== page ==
The buzz: “This novel couldn’t be more timely as America and the world continues to grapple with the effects of racism on our society,” Black Girl Nerds writes.
Doubleday, fiction, $28.95
What it’s about: John Grisham’s latest doesn’t feature a single courtroom scene. Set in the world of college basketball, he follows a 17-year-old playing on dirt courts in South Sudan to college basketball’s big time — who doesn’t forget his family’s plight back home.
The buzz: Builds “to a climax that won’t leave readers doubting whether this is a John Grisham novel,” The Associated Press writes.
‘Libertie’ by Kaitlyn Greenidge
Workman Publishing, fiction, $26.95
What it’s about: The Whiting Award-winning author of “We Love You, Charlie Freeman” returns with the story of a young, Black girl in Reconstruction-era Brooklyn, New York, inspired by the life of one of the first Black female doctors in the United States.
The buzz: “ ‘Libertie’ shines as a deeply moving portrait of two very different women and the fraught but loving intertwining of their lives,” USA Today writes.
‘Double Plays and Double Crosses’ by Don Zminda
Rowman and Littlefield, nonfiction, $36
What it’s about: Chicago native Don Zminda, a formerly with STATS LLC and the author of other baseball history books including a biography of Harry Caray and “Go-Go to Glory: The 1959 Chicago White Sox,” goes beyond the often-recounted story of the 1919 “Black Sox” scandal.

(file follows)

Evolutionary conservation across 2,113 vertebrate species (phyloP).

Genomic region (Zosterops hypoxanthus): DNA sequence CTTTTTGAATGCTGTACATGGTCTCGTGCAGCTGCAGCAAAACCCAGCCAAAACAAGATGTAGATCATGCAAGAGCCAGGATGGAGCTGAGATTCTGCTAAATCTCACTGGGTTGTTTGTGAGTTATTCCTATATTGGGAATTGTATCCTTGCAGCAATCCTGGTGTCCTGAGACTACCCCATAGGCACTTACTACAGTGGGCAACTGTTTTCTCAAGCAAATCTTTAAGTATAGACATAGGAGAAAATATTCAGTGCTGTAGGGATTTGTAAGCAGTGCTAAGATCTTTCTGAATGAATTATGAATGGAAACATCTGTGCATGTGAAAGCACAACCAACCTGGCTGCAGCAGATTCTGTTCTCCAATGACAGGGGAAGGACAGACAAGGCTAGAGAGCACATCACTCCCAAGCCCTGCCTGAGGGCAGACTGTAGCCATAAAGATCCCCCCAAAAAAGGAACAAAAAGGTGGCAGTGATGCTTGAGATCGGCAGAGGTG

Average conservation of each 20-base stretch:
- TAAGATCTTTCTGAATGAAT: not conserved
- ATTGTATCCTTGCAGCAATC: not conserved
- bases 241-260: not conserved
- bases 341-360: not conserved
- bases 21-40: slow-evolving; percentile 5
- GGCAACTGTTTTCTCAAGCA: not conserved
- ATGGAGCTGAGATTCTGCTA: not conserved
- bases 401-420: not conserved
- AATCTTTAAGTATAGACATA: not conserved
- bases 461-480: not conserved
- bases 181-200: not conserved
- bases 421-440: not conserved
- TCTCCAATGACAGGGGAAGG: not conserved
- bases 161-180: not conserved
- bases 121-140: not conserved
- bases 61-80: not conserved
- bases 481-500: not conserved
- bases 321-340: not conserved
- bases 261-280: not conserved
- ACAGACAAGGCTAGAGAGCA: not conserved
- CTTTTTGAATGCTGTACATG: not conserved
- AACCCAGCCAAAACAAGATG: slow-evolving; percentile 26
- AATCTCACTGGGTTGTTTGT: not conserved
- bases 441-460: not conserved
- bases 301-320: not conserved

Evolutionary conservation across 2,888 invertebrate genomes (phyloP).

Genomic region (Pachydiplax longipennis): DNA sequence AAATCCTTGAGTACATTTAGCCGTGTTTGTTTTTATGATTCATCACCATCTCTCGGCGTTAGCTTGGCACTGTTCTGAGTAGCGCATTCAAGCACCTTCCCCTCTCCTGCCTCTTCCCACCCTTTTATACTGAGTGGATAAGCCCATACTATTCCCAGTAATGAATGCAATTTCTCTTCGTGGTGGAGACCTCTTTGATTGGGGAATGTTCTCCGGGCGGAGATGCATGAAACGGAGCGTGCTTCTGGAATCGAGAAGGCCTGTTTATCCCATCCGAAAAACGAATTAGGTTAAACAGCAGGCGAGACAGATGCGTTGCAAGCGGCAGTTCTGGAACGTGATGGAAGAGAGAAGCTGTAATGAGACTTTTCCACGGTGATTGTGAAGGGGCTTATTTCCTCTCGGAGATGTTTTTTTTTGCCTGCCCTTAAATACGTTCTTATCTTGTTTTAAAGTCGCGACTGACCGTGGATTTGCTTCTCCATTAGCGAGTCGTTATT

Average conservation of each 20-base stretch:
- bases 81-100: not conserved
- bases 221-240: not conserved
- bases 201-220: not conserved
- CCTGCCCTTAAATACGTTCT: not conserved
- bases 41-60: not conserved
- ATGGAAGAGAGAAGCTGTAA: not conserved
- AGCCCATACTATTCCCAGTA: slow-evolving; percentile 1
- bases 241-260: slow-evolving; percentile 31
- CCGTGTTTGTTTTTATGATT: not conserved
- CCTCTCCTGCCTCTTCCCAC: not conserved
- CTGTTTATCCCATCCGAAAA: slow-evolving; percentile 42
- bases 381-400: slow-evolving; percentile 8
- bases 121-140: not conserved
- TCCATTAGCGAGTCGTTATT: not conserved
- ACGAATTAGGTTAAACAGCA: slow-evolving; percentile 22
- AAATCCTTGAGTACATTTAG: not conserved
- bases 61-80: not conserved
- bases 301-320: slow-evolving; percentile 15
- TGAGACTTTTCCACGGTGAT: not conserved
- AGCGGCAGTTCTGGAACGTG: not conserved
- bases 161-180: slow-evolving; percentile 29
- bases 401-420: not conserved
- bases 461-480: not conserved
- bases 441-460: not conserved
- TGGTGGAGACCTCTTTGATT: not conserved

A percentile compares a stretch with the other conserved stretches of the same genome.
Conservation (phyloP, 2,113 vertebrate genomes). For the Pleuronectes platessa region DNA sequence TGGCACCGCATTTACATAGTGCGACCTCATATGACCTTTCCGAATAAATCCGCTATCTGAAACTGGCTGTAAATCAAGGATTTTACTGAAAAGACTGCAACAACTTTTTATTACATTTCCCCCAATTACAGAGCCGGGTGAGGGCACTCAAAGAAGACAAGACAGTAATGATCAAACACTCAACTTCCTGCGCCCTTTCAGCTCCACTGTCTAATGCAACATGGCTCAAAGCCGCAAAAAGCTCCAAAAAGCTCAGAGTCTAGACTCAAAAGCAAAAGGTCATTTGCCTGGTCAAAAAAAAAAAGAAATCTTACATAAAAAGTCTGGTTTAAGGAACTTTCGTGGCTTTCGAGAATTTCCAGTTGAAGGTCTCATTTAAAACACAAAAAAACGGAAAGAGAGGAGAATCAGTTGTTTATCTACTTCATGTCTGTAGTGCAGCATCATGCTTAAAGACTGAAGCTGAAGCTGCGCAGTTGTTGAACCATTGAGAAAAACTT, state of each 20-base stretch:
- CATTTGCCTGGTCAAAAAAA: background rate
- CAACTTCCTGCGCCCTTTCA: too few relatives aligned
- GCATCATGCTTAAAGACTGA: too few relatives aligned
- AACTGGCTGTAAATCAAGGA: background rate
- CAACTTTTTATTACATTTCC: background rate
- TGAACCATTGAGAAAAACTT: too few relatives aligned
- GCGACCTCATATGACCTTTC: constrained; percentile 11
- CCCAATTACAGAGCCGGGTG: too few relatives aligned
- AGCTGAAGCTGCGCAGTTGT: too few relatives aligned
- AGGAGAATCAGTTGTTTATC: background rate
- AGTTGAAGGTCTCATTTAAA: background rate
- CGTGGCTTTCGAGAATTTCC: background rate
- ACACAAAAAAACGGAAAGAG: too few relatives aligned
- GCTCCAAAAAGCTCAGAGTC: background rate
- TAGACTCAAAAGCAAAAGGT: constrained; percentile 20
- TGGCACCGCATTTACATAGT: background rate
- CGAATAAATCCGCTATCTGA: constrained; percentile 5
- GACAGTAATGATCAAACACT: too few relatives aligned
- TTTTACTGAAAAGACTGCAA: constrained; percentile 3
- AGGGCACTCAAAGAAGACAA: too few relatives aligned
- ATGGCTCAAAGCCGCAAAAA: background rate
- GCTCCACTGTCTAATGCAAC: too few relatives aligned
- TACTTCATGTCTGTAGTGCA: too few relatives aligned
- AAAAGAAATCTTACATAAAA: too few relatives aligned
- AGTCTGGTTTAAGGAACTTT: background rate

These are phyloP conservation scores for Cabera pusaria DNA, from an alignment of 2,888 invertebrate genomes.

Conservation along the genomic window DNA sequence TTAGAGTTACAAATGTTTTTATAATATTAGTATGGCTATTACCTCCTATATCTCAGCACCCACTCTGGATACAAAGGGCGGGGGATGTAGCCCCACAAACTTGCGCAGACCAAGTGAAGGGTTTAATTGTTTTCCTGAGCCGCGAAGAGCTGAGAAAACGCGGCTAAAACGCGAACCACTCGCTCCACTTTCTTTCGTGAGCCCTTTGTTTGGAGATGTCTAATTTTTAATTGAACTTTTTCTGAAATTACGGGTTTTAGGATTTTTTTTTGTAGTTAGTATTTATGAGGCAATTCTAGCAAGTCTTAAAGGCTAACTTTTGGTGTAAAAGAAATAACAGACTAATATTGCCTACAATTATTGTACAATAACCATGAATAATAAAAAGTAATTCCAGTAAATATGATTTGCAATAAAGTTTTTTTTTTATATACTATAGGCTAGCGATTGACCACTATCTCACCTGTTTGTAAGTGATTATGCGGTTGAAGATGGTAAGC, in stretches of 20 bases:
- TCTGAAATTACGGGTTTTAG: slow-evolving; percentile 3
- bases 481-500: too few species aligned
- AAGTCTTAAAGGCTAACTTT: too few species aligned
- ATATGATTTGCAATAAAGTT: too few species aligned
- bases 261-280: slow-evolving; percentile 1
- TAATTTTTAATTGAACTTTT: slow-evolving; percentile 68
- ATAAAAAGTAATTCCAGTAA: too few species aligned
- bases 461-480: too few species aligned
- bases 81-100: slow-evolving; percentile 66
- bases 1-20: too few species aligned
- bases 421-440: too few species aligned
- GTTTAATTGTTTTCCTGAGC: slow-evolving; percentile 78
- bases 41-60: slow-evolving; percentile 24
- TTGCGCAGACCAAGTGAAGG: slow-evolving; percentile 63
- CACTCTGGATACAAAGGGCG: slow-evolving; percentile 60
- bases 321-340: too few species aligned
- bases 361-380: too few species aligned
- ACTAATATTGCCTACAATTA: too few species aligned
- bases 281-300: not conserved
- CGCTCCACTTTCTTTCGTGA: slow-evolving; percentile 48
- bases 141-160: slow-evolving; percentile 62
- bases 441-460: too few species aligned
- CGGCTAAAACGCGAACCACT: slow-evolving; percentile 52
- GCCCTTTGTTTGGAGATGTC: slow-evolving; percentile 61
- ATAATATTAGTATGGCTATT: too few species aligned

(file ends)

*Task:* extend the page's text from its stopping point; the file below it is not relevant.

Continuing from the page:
The buzz: “Zminda exposes the full extent of corruption throughout Major League Baseball, beyond what has generally been known,” Library Journal writes, crediting his “impeccable research and a fan’s eye for detail” and calling the book “the unexpected missing link in the ever-fascinating story of the tainted 1919 World Series and the beginning of baseball’s recovery afterward.”
‘On Juneteenth’ by Annette Gordon-Reed
Liveright, nonfiction, $15.95
What it’s about: In a series of essays, historian Annette Gordon-Reed writes about the end of slavery, the role her native Texas played in that, the hardships African Americans endured in the century that followed and her own family history. Available Tuesday.
The buzz: Gordon-Reed shows “that historical understanding is a process, not an end point,” The New York Times writes.
Farrar, Straus and Giroux, nonfiction, $30
What it’s about: A detailed history of the groundbreaking 1969 X-rated Oscar- winner starring Dustin Hoffman and Jon Voight.
The buzz: “Frankel puts it all together with narrative verve, telling a propulsive tale about creativity, commerce and loss,” USA Today writes.
Penguin Random House, nonfiction, $35
What it’s about: An oversized volume that features more than 60 full-color collage images by Eric Carle, one of children’s literature’s most beloved illustrators and perhaps most famous for “The Very Hungry Caterpillar.” It includes personal photos, an essay by Carle’s longtime editor and photos showing how he makes his collages come to life. For ages 10 and older.
The buzz: “More than just an appreciation of his art,” Booklist writes.
Contributing: USA Today, Associated Press